Affiliation: College of Arts and Sciences, Department of Computer Science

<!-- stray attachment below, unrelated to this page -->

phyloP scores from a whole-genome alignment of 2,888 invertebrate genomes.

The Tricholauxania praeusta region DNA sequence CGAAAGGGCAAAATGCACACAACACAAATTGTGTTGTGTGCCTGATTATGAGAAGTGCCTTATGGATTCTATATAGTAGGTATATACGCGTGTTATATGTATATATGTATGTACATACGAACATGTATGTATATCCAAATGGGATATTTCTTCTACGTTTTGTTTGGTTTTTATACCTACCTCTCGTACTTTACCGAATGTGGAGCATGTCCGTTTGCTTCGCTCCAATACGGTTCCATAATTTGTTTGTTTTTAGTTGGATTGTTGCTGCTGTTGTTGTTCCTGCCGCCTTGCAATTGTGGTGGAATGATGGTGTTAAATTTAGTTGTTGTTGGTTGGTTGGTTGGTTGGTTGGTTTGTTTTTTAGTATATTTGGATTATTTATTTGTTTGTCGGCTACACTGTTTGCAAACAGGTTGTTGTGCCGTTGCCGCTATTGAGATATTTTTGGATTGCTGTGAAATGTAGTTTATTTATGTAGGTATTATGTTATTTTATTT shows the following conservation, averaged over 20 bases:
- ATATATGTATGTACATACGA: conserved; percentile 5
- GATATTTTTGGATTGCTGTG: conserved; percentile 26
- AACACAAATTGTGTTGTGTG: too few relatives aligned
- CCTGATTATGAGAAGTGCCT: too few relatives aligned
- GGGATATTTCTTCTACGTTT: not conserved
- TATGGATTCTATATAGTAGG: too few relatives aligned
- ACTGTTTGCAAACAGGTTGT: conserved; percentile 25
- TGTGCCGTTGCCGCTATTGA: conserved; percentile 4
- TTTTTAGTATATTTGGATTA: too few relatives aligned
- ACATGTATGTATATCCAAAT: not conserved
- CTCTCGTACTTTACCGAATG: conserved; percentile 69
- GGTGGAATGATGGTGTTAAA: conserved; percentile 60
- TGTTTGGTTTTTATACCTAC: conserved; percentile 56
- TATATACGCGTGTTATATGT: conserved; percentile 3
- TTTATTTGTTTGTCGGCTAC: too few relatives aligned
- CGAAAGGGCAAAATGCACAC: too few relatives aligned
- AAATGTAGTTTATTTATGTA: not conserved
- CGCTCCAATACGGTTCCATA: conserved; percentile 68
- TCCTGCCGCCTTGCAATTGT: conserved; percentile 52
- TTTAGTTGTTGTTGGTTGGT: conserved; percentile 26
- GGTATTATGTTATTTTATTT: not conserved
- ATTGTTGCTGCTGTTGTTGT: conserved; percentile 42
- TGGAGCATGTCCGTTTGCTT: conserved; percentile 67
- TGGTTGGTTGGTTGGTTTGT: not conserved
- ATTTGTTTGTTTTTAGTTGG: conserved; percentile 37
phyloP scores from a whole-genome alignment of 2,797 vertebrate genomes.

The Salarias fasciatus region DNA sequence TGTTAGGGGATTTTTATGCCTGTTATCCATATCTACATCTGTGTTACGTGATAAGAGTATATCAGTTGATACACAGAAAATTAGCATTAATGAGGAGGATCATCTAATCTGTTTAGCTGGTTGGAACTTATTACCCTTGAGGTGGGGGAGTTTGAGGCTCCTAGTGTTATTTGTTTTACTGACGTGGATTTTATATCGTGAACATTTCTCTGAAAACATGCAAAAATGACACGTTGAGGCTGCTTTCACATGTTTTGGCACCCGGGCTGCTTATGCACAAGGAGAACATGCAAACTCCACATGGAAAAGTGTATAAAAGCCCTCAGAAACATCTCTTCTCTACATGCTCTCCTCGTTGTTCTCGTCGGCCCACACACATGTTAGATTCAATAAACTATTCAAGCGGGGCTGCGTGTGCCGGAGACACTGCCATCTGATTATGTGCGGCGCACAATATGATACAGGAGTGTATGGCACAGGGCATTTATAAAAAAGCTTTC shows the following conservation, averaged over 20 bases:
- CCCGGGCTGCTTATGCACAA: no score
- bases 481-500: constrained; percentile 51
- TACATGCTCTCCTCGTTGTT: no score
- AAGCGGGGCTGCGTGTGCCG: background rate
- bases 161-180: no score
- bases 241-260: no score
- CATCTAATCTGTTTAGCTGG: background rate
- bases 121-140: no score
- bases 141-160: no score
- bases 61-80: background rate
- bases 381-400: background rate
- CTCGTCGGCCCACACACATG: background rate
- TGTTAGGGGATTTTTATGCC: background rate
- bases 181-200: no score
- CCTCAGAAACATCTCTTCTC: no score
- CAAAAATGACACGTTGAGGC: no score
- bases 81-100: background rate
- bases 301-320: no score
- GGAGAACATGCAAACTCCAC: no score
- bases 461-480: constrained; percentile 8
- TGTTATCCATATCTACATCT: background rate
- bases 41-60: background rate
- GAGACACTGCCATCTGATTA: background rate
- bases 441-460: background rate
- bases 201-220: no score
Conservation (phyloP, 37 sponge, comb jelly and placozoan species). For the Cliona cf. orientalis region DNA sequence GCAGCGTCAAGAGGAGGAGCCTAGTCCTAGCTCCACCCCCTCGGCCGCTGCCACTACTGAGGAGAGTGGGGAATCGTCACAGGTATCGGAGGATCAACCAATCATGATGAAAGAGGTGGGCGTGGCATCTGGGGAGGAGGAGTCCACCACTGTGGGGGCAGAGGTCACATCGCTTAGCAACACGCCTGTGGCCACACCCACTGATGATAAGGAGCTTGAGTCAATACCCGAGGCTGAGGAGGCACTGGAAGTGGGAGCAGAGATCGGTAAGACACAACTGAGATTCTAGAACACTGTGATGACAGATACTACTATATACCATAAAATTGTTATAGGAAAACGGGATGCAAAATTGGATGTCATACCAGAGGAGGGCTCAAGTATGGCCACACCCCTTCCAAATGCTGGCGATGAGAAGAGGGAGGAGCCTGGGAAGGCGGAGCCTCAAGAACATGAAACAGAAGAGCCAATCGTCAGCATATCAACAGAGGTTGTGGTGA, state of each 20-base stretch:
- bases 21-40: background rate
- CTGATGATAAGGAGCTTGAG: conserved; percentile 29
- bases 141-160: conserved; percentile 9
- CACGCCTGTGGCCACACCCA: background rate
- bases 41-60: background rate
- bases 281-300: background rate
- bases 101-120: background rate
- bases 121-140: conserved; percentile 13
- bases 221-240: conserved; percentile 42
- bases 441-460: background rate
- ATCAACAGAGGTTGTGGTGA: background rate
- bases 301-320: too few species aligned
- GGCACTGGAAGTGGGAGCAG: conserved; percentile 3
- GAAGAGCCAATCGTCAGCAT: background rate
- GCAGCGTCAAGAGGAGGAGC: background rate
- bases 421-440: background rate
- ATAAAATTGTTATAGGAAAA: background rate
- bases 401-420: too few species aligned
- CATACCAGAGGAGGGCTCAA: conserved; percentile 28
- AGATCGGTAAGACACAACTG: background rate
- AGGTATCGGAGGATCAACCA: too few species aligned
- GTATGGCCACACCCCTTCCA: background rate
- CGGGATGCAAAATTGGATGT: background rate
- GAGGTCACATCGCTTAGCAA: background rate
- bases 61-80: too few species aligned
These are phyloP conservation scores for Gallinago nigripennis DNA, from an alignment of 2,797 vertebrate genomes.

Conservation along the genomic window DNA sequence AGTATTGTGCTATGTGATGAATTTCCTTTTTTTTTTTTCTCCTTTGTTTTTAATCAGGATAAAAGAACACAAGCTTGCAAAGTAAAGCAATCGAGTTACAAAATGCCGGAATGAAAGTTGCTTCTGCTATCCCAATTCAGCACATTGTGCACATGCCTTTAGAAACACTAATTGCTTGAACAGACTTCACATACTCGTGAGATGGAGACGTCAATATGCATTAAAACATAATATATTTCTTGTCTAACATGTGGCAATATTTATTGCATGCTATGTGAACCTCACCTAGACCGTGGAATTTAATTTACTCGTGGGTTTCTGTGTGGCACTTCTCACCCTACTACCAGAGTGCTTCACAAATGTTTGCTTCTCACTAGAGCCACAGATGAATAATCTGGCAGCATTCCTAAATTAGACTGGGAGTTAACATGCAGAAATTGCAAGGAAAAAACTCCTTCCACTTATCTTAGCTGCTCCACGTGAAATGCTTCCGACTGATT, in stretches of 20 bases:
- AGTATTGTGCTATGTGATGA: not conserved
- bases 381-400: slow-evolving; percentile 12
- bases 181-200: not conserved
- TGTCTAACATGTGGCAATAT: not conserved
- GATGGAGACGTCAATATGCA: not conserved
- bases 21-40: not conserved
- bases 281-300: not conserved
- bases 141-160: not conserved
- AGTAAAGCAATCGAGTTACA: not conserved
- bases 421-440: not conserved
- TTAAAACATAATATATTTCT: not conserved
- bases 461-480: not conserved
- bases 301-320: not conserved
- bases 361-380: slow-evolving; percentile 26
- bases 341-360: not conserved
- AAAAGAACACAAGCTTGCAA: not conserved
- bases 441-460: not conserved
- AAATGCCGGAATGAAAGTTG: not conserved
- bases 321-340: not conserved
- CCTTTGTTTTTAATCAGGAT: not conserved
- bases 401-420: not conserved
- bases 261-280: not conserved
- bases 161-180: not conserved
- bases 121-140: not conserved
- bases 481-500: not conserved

Augmented and Virtual Reality (AR/VR) are emerging as next generation personal and social computing platforms. However, for AR and VR displays to be practical and mass adopted, they need to be compact and lightweight, and should support focal accommodation like everyday prescription eyeglasses. The existing commercial displays however are bulky and do not support focus cues for virtual imagery. Furthermore, users without normal vision need to wear additional pairs of prescription correction glasses to see well-focused real imagery, which is an unreasonable and awkward requirement. In my dissertation, I focus on three key areas for augmented and virtual reality (AR/VR): 1) high-quality 2D and 3D holographic near-eye display approaches compensating for severe real-world aberrations and supporting high resolution, 2) auto-focus eyeglasses for viewing both real and virtual imagery, and 3) wearable eye tracker capable of sensing pupil position, gaze direction, and optical accommodative state. The only demonstrated compact, wide-angle eyeglasses-style near-eye display (NED) for augmented/virtual imagery uses holographic techniques. However, holographic NEDs suffer from a small eyebox and poor image quality with debilitating artifacts. To overcome these, I developed a new holographic rendering framework which directly optimizes for 2D and 3D phase-only holograms, compensating for any hardware and optical aberrations in the display, producing state-of-the-art high quality true holographic imagery. The auto-focus capability is achieved by using focus-tunable lenses with focal power dynamically adjusted to also consider the user's prescription, thereby allowing for well-focused viewing of both real and synthetic imagery. This requires knowing not only the vergence but also the accommodation state of the user's eye at any instant. To achieve this, I developed comprehensive 3D eye tracking of both eyes, by analyzing the Purkinje reflections from multiple layers in the eye's cornea and lens, using a multitude of cameras and infrared LEDs, and thereby directly estimating the dynamically changing shape and focus of the eye's crystalline lens.